Family and Friends

    My loved one is gay. What should I do?

    Start with love

    Talking about one’s same-sex attraction can be terrifying and confusing. Your child, spouse, or family member may not have known how to talk to you about it. You may sometimes feel inadequate. Although you may not always know how to respond to the struggles your family member faces, you will never regret reaching out with love and understanding.

    You will never regret saying “I love you.”

    You will never regret throwing your arms around your loved one and hugging him or her. You will never regret listening. You will never regret trying to understand.

    If you overreact, get angry, or say things you regret, don’t be discouraged. This is one moment in a lifelong conversation. It’s never too late to apologize.

    If you learn about your loved one’s same-sex attraction secondhand, don’t take it personally.

    It’s natural to grieve. Do you feel your dream of the “perfect” family slipping away? Do you fear losing a close relationship? Are you afraid your loved one won’t be treated with kindness? These feelings are natural. There is no shame in grieving.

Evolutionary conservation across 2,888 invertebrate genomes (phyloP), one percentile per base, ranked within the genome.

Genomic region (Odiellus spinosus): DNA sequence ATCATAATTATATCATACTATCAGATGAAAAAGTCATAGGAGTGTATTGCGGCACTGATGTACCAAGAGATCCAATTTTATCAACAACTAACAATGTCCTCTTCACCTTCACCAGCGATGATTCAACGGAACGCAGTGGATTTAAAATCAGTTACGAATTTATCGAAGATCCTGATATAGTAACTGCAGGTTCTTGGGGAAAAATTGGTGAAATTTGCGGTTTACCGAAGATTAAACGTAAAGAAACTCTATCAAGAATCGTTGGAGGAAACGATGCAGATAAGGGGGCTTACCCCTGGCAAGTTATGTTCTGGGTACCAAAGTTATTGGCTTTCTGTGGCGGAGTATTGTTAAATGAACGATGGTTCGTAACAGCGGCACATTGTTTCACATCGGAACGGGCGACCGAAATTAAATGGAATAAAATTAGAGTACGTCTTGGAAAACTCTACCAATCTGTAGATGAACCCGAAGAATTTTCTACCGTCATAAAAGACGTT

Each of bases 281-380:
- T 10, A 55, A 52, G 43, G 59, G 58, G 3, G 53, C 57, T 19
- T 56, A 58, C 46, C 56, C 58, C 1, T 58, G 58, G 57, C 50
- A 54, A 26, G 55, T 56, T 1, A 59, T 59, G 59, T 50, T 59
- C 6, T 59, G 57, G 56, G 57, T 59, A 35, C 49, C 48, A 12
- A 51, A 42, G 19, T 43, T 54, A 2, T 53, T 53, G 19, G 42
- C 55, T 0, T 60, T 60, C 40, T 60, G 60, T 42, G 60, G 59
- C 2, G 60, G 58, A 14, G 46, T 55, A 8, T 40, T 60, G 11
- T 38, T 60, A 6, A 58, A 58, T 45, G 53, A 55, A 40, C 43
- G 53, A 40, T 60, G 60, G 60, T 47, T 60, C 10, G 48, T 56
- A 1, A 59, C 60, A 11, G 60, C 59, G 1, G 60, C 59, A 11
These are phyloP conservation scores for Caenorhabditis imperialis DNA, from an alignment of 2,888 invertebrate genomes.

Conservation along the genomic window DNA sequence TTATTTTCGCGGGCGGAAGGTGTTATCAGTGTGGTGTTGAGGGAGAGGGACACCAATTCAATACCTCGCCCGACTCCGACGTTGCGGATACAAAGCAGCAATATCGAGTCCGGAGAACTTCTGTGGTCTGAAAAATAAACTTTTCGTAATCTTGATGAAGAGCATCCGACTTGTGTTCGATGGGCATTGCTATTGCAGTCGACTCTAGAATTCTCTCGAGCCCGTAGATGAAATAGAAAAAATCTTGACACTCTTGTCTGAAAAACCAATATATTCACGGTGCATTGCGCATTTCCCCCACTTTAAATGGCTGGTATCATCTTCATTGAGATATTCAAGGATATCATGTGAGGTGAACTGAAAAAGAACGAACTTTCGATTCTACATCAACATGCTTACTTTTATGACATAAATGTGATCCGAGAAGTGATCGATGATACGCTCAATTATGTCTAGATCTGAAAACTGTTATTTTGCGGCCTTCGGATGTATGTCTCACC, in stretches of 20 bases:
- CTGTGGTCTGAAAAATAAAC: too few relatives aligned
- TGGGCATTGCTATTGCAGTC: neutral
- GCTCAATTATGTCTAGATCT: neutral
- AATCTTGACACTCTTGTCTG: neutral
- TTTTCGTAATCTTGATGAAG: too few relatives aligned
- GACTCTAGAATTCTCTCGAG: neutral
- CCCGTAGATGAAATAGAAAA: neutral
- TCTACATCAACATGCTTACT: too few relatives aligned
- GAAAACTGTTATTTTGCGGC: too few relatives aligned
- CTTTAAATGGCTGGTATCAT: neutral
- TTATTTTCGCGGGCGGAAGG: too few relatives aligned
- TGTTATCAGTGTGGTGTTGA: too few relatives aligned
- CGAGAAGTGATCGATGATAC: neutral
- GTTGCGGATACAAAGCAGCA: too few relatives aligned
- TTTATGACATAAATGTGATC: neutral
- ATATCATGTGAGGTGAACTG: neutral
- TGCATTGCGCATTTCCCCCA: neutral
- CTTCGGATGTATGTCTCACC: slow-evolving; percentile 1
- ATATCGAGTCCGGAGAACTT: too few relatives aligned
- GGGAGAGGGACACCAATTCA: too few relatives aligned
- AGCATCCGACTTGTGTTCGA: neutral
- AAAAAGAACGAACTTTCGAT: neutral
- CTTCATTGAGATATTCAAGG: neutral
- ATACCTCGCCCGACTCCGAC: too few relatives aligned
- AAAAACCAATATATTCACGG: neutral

Don’t blame yourself for your loved one’s same-sex attraction. This is no one’s fault. Blame is neither necessary nor helpful.

    Seek spiritual guidance

    As a family member, the least productive prayer is, “Why?” A close second is, “Please take this away right now.” The most helpful question you can ask is, “How?” How can I help? How can I be the support my loved one needs? How can we learn from this?”

    Seek knowledge and learn all you can. Speak with your bishop or branch president and receive counsel from an authorized servant of the Lord. If you feel impressed, ask him for a priesthood blessing to help you meet the needs of your loved one. Some people find perspective in support groups or through temple attendance. In fact, there is no better place to find peace and perspective than in the temple.

    Build understanding

    Surround yourself with people who build you up. Some people care. Some people are curious. Answering questions can help build understanding but can also be exhausting. Be sure to charge your spiritual battery by spending quality time in sacred places. And no one cares more than your Father in Heaven.

    Learning to be a parent on this journey will stretch you. As you seek the companionship of the Spirit, you will draw near to God, your child, and, if applicable, your spouse. Remember to honor agency. If your spouse disagrees with how you want to handle things, work it out respectfully. If your child makes choices you disagree with, kindly let them know how you feel. Never try to control or manipulate them. Give them your time and assure them of your love.

    Balancing love and law

    Watch President Dallin H. Oaks’s video, "Love and Law."